The renowned organist, who had been a well-known musician in the Midlands, for 50 years said friends as tributes were paid today.
The Cannock Chase Organ Club, of which he was president, confirmed the sad news paying tribute to his decades of dedication.
Mr Tovey, from Hazel Slade Cannock, had been resident organist at Wolverhampton's Civic Hall since 1993.
Just last week it was announced he was to oversee the relocation of the historic organ while the venue undergoes a £14million renovation.
In 2015, Mr Tovey, aged 68 at the time, told the Express & Star of his excitement at the news the Mighty Compton organ, which dates back to 1938, was to undergo a £1million revamp of its own.
Paying tribute Wolverhampton City Councillor John Reynolds, on behalf of the authority, said: "We were deeply saddened to hear of the passing of Steve.
"He worked closely with the city council over his lifetime and showed great passion and enthusiasm for what he did.
"Most recently his help was invaluable in finding a way to help preserve the heritage of the Civic Hall organ and his knowledge and experience will be a big miss to everyone.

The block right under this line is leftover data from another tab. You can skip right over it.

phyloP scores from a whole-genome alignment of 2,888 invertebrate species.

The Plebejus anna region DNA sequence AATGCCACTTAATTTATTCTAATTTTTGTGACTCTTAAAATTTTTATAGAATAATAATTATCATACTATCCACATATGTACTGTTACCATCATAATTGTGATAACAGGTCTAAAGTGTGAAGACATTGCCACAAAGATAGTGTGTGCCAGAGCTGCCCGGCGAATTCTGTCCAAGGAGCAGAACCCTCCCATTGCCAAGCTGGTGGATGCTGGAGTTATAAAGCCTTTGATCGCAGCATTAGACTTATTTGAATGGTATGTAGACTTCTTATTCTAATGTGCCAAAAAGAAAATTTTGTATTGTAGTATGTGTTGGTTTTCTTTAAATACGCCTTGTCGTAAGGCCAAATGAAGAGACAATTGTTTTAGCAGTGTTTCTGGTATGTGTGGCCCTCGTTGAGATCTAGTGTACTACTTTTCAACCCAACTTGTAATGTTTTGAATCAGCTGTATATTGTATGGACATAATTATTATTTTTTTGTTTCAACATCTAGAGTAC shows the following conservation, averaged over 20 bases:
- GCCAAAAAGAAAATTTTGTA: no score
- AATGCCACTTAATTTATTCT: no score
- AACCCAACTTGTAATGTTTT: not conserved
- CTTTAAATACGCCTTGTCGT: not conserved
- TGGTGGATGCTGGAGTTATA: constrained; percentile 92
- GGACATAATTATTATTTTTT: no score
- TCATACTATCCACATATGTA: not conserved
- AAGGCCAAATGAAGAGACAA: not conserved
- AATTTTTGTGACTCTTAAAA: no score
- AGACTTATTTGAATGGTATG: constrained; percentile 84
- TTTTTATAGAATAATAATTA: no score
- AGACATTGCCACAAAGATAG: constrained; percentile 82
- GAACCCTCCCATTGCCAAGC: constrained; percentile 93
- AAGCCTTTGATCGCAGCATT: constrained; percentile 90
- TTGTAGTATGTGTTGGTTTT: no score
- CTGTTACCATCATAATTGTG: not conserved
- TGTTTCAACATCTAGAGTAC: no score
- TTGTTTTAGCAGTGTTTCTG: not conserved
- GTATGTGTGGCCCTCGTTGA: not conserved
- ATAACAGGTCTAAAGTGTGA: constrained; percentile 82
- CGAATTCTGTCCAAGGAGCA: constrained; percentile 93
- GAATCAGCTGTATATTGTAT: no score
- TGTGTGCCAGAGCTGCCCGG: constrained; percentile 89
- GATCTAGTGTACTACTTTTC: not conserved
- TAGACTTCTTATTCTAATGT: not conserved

"Our condolences go to his family and friends at this difficult time."
Mr Tovey grey up in Aston and spent a quarter of a century playing the iconic Compton organ at Birmingham Odeon cinema.
It was the leading stage venue in the city before the arrival of Symphony Hall and the NEC and he played alongside the likes of Judy Garland, Cary Grant and Cliff Richard before the organ was removed in 1988.
Adding their words of condolence Cannock Chase Organ Club said: "It brings us deep sadness and a profound sense of loss to announce the passing of Cannock Chase Organ Club President, and Wolverhampton City Organist, Steve Tovey.
"Steve has been a huge driving force in the theatre organ scene here in the UK for some 50 years, and we owe him a great debt for many of the installations we now enjoy in the UK.
"He will be sorely missed by all of us here at Cannock Chase Organ Club, for his outspoken-ness, witty sense of humour and his relentless enthusiasm and drive to keep the theatre organ in the public eye."